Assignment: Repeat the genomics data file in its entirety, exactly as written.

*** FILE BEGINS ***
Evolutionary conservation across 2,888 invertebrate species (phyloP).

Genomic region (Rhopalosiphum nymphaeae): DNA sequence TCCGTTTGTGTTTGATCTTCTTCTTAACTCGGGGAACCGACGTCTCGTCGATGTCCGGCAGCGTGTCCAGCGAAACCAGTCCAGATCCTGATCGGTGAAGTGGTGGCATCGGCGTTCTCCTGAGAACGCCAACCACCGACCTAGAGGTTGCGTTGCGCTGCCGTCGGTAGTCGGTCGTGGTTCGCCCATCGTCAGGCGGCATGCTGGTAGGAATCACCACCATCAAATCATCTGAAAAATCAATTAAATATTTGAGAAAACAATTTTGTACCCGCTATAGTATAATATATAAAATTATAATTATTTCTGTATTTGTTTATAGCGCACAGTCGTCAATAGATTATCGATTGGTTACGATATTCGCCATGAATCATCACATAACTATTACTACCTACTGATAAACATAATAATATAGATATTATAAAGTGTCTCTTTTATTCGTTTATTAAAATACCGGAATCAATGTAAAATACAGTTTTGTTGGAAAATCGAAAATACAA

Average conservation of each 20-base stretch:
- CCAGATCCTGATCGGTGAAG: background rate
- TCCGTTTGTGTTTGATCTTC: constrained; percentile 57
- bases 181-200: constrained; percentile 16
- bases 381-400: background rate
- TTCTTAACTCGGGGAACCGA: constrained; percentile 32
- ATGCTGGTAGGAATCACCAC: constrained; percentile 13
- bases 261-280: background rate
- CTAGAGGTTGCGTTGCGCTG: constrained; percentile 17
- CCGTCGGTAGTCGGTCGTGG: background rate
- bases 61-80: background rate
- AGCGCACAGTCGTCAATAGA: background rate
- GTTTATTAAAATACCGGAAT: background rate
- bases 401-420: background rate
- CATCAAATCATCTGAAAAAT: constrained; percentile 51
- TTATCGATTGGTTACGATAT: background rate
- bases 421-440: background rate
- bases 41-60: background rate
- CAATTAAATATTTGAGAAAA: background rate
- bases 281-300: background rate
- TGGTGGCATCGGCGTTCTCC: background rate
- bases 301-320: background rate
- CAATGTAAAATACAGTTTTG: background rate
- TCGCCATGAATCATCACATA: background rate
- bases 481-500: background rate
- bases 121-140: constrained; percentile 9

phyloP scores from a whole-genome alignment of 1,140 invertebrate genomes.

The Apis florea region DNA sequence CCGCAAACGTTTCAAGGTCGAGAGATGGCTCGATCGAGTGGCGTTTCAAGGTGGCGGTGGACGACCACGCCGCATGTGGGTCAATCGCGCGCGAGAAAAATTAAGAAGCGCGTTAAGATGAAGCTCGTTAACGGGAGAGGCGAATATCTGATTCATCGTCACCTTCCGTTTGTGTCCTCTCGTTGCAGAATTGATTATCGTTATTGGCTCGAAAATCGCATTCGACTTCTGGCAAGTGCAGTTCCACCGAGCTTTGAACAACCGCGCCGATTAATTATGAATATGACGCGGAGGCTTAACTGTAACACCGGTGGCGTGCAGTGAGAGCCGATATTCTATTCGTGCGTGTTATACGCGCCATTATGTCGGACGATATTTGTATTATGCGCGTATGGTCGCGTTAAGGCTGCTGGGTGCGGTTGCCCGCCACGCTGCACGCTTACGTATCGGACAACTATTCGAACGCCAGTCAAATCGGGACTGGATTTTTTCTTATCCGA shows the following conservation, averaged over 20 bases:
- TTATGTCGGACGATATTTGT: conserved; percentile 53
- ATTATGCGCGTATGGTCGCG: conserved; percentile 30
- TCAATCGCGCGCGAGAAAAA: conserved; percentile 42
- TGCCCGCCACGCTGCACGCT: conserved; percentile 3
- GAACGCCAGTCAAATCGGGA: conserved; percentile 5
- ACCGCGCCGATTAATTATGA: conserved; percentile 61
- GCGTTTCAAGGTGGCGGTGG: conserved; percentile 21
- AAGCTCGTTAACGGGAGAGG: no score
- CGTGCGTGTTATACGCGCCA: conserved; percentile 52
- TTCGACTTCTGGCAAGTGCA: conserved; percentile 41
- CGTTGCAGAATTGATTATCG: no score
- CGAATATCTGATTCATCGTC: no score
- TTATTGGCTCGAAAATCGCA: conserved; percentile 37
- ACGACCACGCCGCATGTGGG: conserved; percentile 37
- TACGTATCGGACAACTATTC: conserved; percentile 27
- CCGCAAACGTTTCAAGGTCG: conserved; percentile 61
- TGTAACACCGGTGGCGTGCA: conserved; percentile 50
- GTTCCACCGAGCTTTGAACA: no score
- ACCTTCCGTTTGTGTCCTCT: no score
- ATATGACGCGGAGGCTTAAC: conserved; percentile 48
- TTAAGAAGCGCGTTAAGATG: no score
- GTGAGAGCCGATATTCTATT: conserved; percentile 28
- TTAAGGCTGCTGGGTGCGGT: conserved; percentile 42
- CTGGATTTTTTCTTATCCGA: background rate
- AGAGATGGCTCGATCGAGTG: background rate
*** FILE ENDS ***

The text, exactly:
Evolutionary conservation across 2,888 invertebrate species (phyloP).

Genomic region (Rhopalosiphum nymphaeae): DNA sequence TCCGTTTGTGTTTGATCTTCTTCTTAACTCGGGGAACCGACGTCTCGTCGATGTCCGGCAGCGTGTCCAGCGAAACCAGTCCAGATCCTGATCGGTGAAGTGGTGGCATCGGCGTTCTCCTGAGAACGCCAACCACCGACCTAGAGGTTGCGTTGCGCTGCCGTCGGTAGTCGGTCGTGGTTCGCCCATCGTCAGGCGGCATGCTGGTAGGAATCACCACCATCAAATCATCTGAAAAATCAATTAAATATTTGAGAAAACAATTTTGTACCCGCTATAGTATAATATATAAAATTATAATTATTTCTGTATTTGTTTATAGCGCACAGTCGTCAATAGATTATCGATTGGTTACGATATTCGCCATGAATCATCACATAACTATTACTACCTACTGATAAACATAATAATATAGATATTATAAAGTGTCTCTTTTATTCGTTTATTAAAATACCGGAATCAATGTAAAATACAGTTTTGTTGGAAAATCGAAAATACAA

Average conservation of each 20-base stretch:
- CCAGATCCTGATCGGTGAAG: background rate
- TCCGTTTGTGTTTGATCTTC: constrained; percentile 57
- bases 181-200: constrained; percentile 16
- bases 381-400: background rate
- TTCTTAACTCGGGGAACCGA: constrained; percentile 32
- ATGCTGGTAGGAATCACCAC: constrained; percentile 13
- bases 261-280: background rate
- CTAGAGGTTGCGTTGCGCTG: constrained; percentile 17
- CCGTCGGTAGTCGGTCGTGG: background rate
- bases 61-80: background rate
- AGCGCACAGTCGTCAATAGA: background rate
- GTTTATTAAAATACCGGAAT: background rate
- bases 401-420: background rate
- CATCAAATCATCTGAAAAAT: constrained; percentile 51
- TTATCGATTGGTTACGATAT: background rate
- bases 421-440: background rate
- bases 41-60: background rate
- CAATTAAATATTTGAGAAAA: background rate
- bases 281-300: background rate
- TGGTGGCATCGGCGTTCTCC: background rate
- bases 301-320: background rate
- CAATGTAAAATACAGTTTTG: background rate
- TCGCCATGAATCATCACATA: background rate
- bases 481-500: background rate
- bases 121-140: constrained; percentile 9

phyloP scores from a whole-genome alignment of 1,140 invertebrate genomes.

The Apis florea region DNA sequence CCGCAAACGTTTCAAGGTCGAGAGATGGCTCGATCGAGTGGCGTTTCAAGGTGGCGGTGGACGACCACGCCGCATGTGGGTCAATCGCGCGCGAGAAAAATTAAGAAGCGCGTTAAGATGAAGCTCGTTAACGGGAGAGGCGAATATCTGATTCATCGTCACCTTCCGTTTGTGTCCTCTCGTTGCAGAATTGATTATCGTTATTGGCTCGAAAATCGCATTCGACTTCTGGCAAGTGCAGTTCCACCGAGCTTTGAACAACCGCGCCGATTAATTATGAATATGACGCGGAGGCTTAACTGTAACACCGGTGGCGTGCAGTGAGAGCCGATATTCTATTCGTGCGTGTTATACGCGCCATTATGTCGGACGATATTTGTATTATGCGCGTATGGTCGCGTTAAGGCTGCTGGGTGCGGTTGCCCGCCACGCTGCACGCTTACGTATCGGACAACTATTCGAACGCCAGTCAAATCGGGACTGGATTTTTTCTTATCCGA shows the following conservation, averaged over 20 bases:
- TTATGTCGGACGATATTTGT: conserved; percentile 53
- ATTATGCGCGTATGGTCGCG: conserved; percentile 30
- TCAATCGCGCGCGAGAAAAA: conserved; percentile 42
- TGCCCGCCACGCTGCACGCT: conserved; percentile 3
- GAACGCCAGTCAAATCGGGA: conserved; percentile 5
- ACCGCGCCGATTAATTATGA: conserved; percentile 61
- GCGTTTCAAGGTGGCGGTGG: conserved; percentile 21
- AAGCTCGTTAACGGGAGAGG: no score
- CGTGCGTGTTATACGCGCCA: conserved; percentile 52
- TTCGACTTCTGGCAAGTGCA: conserved; percentile 41
- CGTTGCAGAATTGATTATCG: no score
- CGAATATCTGATTCATCGTC: no score
- TTATTGGCTCGAAAATCGCA: conserved; percentile 37
- ACGACCACGCCGCATGTGGG: conserved; percentile 37
- TACGTATCGGACAACTATTC: conserved; percentile 27
- CCGCAAACGTTTCAAGGTCG: conserved; percentile 61
- TGTAACACCGGTGGCGTGCA: conserved; percentile 50
- GTTCCACCGAGCTTTGAACA: no score
- ACCTTCCGTTTGTGTCCTCT: no score
- ATATGACGCGGAGGCTTAAC: conserved; percentile 48
- TTAAGAAGCGCGTTAAGATG: no score
- GTGAGAGCCGATATTCTATT: conserved; percentile 28
- TTAAGGCTGCTGGGTGCGGT: conserved; percentile 42
- CTGGATTTTTTCTTATCCGA: background rate
- AGAGATGGCTCGATCGAGTG: background rate